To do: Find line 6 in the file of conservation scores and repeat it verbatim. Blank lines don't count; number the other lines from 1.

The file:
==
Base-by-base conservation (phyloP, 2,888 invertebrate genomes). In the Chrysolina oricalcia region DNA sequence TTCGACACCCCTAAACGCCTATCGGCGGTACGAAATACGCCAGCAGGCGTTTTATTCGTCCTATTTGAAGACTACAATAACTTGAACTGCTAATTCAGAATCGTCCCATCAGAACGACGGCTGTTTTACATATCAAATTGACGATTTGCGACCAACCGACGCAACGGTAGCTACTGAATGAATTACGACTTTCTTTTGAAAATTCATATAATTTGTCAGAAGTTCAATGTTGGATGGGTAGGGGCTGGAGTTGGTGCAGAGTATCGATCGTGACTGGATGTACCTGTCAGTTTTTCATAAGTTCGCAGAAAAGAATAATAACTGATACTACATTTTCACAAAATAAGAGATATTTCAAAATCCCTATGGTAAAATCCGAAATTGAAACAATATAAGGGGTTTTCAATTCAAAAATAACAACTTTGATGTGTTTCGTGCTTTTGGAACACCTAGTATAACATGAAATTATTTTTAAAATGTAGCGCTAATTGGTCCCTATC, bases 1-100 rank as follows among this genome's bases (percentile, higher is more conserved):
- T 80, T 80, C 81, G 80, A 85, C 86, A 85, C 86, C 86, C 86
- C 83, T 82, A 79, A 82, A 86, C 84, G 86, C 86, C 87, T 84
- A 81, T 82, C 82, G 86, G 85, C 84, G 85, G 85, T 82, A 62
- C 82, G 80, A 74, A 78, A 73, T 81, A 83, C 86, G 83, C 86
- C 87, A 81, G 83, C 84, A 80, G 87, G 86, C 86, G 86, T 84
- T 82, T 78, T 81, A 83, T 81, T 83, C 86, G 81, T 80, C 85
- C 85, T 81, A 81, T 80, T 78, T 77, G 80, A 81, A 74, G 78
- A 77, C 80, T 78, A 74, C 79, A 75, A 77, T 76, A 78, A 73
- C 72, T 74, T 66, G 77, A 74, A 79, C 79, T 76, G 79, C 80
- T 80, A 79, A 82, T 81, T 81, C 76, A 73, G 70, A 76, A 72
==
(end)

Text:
- C 87, A 81, G 83, C 84, A 80, G 87, G 86, C 86, G 86, T 84